Bright Ideas Blog, clean energy policy, solar

Five Reasons to Be Thankful for the State of Solar in 2016

Like many Americans, the election results caught me by surprise. After staying up too late watching returns, I had to catch a 5:30am flight to an ironic destination: a solar conference. Looking around the audience at Solar Power PV Conference in Chicago on November 9, there were a lot of bleary-eyed stares. People grumbled their “hellos” and the group was not in a collectively good mood.

The same question was on everyone’s mind:  What now?

Being in Chicago – and not San Francisco, where most solar conferences take place – the discussions quickly took on a pragmatically Midwestern tone. Sure, there were protests going on just a few blocks away. And yes, Donald Trump had talked about canceling the Clean Power Plan.

Into this anxiety-laden room walked Tom Kimbis, Interim Executive Director of SEIA, who had the dubious honor of facing this crowd.

“We will persevere, and we will thrive together, through unity. The kind of unity that hasn’t been seen since solar was commercialized. Unity on policies that show our strength, unity on common issues with key allies, not just in solar but beyond,” Kimbis encouraged.

“Solar is here to stay.”

So in the lead up to Thanksgiving, let’s take a pause and be grateful for the work that has already been done to create an industry that is viable, successful and thriving. Then let’s roll up our sleeves and get to work, making solar more vital to the energy industry than ever.

In that spirit, here are my top 5 reasons to be grateful for solar’s progress this holiday season.

5          The ITC was extended last year, before election politics got in the way. We could even see a renewal of the ITC in 2021. But by then, we may not need it. The ITC has helped the industry grow at a 60% compound annual growth rate since it was initially passed in 2006, with solar pricing continuing to plummet.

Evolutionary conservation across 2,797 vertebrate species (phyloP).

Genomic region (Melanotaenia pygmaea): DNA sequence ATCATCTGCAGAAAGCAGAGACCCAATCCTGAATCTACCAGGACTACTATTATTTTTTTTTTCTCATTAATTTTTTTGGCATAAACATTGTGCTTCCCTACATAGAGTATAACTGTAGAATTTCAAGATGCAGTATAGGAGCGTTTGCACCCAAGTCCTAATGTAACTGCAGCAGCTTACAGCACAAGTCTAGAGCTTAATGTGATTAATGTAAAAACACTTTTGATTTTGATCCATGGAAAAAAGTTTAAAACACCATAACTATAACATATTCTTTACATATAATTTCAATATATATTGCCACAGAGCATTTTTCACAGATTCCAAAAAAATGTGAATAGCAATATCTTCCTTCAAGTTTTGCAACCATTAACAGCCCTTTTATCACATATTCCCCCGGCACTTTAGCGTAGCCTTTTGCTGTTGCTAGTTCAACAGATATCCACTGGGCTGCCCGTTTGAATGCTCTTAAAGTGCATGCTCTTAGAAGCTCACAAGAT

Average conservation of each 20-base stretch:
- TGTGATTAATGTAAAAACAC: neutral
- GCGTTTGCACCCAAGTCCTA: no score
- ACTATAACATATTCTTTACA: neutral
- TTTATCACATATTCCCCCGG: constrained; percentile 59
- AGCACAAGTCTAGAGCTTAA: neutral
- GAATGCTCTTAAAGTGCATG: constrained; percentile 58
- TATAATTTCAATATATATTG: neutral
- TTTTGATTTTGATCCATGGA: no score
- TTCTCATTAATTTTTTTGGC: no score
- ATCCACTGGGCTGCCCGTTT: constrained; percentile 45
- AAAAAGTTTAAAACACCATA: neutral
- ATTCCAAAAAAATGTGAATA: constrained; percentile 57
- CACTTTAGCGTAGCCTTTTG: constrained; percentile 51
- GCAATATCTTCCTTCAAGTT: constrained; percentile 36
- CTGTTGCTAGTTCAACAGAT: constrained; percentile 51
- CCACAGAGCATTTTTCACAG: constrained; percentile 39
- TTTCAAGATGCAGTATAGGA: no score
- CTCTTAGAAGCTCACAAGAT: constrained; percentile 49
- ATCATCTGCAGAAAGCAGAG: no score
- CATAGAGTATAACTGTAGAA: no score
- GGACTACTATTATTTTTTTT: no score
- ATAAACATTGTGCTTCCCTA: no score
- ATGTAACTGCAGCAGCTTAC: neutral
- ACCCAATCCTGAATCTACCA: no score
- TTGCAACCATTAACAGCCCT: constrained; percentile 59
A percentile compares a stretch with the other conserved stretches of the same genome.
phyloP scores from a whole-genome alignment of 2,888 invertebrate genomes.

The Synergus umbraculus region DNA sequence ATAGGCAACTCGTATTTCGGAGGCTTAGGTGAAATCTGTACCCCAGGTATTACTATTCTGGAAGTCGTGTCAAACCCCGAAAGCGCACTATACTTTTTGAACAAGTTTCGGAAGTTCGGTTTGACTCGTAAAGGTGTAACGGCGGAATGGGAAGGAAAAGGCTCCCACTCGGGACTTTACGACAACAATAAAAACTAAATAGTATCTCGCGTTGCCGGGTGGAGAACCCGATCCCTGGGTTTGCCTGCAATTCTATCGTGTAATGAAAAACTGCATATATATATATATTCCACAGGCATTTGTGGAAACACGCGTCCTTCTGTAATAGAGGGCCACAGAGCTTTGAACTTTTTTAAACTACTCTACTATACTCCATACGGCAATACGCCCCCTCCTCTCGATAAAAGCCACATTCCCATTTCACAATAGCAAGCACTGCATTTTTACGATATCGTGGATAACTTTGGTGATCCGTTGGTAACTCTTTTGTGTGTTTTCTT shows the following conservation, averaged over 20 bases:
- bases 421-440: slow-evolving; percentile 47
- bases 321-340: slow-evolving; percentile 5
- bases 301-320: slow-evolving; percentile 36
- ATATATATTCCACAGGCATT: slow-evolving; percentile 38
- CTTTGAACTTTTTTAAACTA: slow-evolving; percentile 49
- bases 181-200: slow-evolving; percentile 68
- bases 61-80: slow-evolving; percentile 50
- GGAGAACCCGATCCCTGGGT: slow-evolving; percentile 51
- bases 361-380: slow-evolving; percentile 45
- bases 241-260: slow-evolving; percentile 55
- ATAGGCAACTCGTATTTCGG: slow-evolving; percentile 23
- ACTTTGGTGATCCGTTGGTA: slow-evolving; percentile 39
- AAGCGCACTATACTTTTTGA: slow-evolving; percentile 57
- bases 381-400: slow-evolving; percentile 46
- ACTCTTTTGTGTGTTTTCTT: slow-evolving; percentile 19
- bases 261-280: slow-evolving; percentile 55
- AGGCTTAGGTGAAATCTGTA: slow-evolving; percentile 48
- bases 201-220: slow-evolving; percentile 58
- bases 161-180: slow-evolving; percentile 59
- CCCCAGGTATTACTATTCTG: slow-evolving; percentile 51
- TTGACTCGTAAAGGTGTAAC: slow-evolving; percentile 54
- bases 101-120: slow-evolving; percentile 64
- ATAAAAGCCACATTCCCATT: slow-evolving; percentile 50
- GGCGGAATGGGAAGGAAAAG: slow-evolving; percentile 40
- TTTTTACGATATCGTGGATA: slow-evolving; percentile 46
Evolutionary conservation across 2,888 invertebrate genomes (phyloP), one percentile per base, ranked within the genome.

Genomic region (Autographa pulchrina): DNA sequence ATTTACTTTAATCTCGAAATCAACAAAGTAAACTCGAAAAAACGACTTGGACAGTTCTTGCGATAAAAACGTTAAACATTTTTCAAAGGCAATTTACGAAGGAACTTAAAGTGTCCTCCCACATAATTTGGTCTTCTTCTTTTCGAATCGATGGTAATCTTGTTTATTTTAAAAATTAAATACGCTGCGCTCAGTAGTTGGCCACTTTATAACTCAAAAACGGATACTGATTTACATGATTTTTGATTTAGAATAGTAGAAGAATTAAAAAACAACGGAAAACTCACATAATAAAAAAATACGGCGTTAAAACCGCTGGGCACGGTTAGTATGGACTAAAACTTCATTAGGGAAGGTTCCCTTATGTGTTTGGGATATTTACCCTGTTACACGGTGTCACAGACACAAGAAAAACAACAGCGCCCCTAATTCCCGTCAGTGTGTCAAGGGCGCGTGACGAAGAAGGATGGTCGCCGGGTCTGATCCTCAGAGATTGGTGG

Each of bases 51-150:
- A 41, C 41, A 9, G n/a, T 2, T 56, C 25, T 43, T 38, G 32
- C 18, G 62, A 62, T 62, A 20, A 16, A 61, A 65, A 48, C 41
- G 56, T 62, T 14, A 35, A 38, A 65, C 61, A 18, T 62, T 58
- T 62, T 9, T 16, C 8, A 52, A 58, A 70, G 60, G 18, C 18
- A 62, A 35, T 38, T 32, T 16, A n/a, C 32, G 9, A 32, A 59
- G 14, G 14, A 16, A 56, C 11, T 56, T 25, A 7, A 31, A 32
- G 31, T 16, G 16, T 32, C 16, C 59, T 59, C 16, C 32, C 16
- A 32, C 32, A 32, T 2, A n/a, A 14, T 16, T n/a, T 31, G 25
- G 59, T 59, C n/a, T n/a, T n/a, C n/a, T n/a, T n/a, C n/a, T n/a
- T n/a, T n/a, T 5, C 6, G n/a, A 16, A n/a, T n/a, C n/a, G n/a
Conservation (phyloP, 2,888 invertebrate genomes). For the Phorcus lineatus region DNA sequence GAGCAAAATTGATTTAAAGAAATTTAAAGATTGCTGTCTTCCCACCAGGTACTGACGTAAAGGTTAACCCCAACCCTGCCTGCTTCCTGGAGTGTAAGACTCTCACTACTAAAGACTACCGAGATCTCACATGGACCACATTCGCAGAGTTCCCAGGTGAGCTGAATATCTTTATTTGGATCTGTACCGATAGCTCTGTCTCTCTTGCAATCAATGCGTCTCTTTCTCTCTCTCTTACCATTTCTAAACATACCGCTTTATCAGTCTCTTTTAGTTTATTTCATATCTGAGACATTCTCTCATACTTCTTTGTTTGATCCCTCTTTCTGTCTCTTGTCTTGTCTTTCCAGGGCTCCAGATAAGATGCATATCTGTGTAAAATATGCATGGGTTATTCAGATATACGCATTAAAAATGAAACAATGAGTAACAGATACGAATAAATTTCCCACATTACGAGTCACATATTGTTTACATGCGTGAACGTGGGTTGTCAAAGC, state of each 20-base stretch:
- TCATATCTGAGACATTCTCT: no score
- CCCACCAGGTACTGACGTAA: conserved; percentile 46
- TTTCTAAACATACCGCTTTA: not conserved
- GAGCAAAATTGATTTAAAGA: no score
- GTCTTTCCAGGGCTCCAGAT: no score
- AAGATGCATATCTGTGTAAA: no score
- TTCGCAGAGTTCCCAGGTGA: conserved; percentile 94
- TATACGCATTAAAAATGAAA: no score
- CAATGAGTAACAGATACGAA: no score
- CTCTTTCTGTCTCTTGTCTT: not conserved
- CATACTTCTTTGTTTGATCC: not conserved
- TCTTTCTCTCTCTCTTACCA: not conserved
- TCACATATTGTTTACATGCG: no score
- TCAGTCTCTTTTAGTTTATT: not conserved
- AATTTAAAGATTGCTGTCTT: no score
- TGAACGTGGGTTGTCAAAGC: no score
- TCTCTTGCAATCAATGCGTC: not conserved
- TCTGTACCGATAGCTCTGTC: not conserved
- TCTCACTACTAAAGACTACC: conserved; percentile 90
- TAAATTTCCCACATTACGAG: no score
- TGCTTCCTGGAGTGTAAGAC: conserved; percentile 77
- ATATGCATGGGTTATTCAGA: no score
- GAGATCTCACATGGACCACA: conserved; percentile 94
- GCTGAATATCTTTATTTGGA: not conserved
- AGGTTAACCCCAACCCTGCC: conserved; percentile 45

4          Solar is a bi-partisan issue.  While there are deep partisan divides over expanding fossil fuel energies, conservative Republicans and liberal Democrats both support expanding solar and wind generation, according to the Pew Research Center. Let’s do what we can to keep it that way.

3          Solar is reaching critical mass. It took us 40 years to get to 1 million solar installations in the U.S. and SEIA estimates it will take only 2 years to get to another 1 million.  We are riding a wave of momentum that will be hard to slow down.

2          Residential solar is already at grid parity in 20 states. With or without a Clean Power Plan, distributed generation solar makes economic sense and is already relieving thousands of people from high electric bills. And solar is a great hedge against uncertain economic times ahead.

1          You can’t argue with success.  Solar employs more than 209,000 people, more than double the number in 2010. While there’s a lot of talk about “clean coal” it has yet to be proven commercially viable. Solar is working today. That’s not rhetoric. That’s business.

So let’s be thankful for our blessings.

And then let’s get right back to building this incredible industry.

There is work to be done. And not a moment to waste on whining.



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